Following the pattern in the TOM library, we can compute the prevalence of the topics by identifying the topic with the highest weight per document, grouping the results by year, adding up the number of top occurrences of each topic per year and dividing by the total number of documents per year.

# Group by document and take the row with max topic weight for each document
max_df = df[df.groupby(['index_pos'])['norm_topic_weight'].transform(max) == df['norm_topic_weight']]

# Group by year and topic, counting the number of documents per topic per year.
max_counts = max_df[['doc_id', 'year', 'topic_id']].groupby(['year', 'topic_id']).agg({'doc_id' : 'count'}).reset_index()
max_counts.columns = ['year', 'topic_id', 'max_count']
# Count the number of individual documents per year
total_docs = max_df[['year', 'doc_id']].groupby('year').agg({'doc_id' : 'count'}).reset_index()
total_docs.columns = ['year', 'total_docs']
# Combine the two dataframes
max_counts = max_counts.merge(total_docs, on='year', how='left')

# Create a new column with the count per topic divided by the total docs per year
max_counts['prevalence'] = max_counts['max_count']/max_counts['total_docs']

# Add the topic labels to make human-readable
max_counts = max_counts.merge(labels, on="topic_id")
year topic_id max_count total_docs prevalence topic_words
0 1859 0 90 512 0.175781 satan, salvation, sinner, righteousness, peace...
1 1860 0 79 512 0.154297 satan, salvation, sinner, righteousness, peace...
2 1861 0 79 408 0.193627 satan, salvation, sinner, righteousness, peace...
3 1862 0 67 514 0.130350 satan, salvation, sinner, righteousness, peace...
4 1863 0 59 424 0.139151 satan, salvation, sinner, righteousness, peace...
... ... ... ... ... ... ...
352 1867 2 1 951 0.001052 animal, fruit, horse, flesh, sheep, gardner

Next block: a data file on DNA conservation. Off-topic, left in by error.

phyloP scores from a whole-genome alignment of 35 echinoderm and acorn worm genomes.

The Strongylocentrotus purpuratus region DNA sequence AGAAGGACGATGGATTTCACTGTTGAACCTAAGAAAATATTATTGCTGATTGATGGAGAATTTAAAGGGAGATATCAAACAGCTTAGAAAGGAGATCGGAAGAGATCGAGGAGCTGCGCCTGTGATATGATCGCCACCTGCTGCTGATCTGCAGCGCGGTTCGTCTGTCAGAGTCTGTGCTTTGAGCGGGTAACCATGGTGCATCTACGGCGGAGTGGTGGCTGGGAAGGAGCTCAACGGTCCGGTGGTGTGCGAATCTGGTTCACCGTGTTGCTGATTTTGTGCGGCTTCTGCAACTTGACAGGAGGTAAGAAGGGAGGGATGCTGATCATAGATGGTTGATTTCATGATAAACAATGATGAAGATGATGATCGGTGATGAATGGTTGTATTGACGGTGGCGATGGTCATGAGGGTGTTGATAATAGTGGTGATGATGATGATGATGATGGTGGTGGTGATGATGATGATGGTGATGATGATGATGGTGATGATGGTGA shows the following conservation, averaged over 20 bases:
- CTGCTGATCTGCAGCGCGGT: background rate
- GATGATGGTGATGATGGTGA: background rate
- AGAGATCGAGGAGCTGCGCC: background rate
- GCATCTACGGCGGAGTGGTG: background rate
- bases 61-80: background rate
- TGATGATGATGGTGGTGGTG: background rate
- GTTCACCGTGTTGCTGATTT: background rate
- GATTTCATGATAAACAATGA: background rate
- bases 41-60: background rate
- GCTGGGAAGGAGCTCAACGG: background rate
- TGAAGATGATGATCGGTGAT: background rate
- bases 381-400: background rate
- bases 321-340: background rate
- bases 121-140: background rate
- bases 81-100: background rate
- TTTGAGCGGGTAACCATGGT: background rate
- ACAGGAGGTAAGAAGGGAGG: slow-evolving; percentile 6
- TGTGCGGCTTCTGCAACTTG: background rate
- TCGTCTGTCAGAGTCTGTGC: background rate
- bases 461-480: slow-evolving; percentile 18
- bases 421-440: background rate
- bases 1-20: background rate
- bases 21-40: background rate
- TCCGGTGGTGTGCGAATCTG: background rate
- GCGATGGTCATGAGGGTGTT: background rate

353 1872 2 7 904 0.007743 animal, fruit, horse, flesh, sheep, gardner
354 1874 2 3 883 0.003398 animal, fruit, horse, flesh, sheep, gardner
355 1869 16 3 682 0.004399 association, publishing, chart, dollar, xxii, ...
356 1872 16 1 904 0.001106 association, publishing, chart, dollar, xxii, ...

357 rows × 6 columns

# Limit to our 5 test topics
mc_s = max_counts[(max_counts['topic_id'] >= 15) & (max_counts['topic_id'] <= 20)]
create_plotpoint(mc_s, 'prevalence', hue='topic_words',
                 title='Percentage of documents where topic is most significant per year'
<seaborn.axisgrid.FacetGrid at 0x114eebf98>

If we look back at our chart of the average topic weights per year, we can see that the two sets of lines are similar, but not the same. If we rely on prevalence, we see a larger spike of interest in health in 1867, in terms of pages dedicated to the topic. We also see more dramatic spikes in our topic on “mother, wife, told, went, young, school.”

create_plotpoint(df, 'norm_topic_weight', hue='topic_words',
                 title='Central range of topic weights by year.'
<seaborn.axisgrid.FacetGrid at 0x1154bc400>

While not apparent from the data discussed here, the spikes in “mother, wife, told, went, young, school” correspond with the years where The Youth’s Instructor is part of the corpus (1859, 1860, 1862, 1870, 1871, 1872). While the topic is clearly capturing language that occurs in multiple publications, the presence or absence of the title has a noticeable effect. We can use smoothing to adjust for the missing data (if we’re interested in the overall trajectory of the topic), or use the information to frame our exploration what the topic is capturing.

You can download and run the code locally using the Jupyter Notebook version of this post